Tzu Yeh (a Chinese poetess of the Chin Dynasty)
five short poems translated by Arthur Waley
I will carry my coat and not put on my belt;
With unpainted eyebrows I will stand at the front window.
My tiresome petticoat keeps on flapping about;
If it opens a little, I shall blame the spring wind.
I heard my love was going to Yang-chou
And went with him as far as Ch’u-shan.
For a moment when you held me fast in your outstretched arms
I thought the river stood still and did not flow.
Longing, I watch out the open window,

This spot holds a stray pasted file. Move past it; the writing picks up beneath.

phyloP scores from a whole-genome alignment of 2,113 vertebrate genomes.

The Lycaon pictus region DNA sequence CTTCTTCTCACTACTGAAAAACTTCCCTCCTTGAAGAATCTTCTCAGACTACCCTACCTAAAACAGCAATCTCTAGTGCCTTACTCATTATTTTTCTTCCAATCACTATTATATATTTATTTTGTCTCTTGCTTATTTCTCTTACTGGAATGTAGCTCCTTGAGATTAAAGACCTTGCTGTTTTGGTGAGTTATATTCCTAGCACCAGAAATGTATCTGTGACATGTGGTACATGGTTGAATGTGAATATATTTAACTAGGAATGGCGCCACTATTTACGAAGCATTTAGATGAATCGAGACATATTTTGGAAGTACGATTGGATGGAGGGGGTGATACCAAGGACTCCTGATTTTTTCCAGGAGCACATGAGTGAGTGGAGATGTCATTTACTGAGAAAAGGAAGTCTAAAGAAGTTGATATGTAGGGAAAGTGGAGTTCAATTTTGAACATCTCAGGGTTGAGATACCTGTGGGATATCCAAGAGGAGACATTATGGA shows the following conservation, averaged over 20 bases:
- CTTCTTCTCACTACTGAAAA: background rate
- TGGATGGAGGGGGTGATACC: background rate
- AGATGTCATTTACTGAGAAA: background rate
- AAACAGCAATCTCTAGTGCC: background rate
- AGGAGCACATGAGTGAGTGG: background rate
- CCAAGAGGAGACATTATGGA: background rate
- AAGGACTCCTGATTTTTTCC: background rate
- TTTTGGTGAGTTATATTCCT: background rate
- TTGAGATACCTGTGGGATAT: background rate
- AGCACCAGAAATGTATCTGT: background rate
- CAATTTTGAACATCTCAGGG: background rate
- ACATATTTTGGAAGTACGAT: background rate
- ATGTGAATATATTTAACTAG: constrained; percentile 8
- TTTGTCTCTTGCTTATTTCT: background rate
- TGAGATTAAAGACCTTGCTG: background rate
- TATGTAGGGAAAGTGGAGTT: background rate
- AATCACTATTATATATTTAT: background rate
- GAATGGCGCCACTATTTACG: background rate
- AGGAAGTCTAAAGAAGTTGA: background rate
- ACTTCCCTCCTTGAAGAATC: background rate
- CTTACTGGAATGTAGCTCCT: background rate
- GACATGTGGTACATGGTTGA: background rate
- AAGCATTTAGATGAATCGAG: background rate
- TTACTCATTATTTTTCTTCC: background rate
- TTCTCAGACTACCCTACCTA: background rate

my sash untied, long sleeves dragging.
This breeze lifts gauze so easily,
if my skirt should open, blame the warm spring wind.
Winter skies are cold and low,
with harsh winds and freezing sleet.
But when we make love beneath our quilt,
we make three summer months of heat.
When she approached you on the street,
you couldn't possibly say no.
But your neglect of me is nothing new.
Hinges soon sag on an empty door:
it won't fit snug like it did before.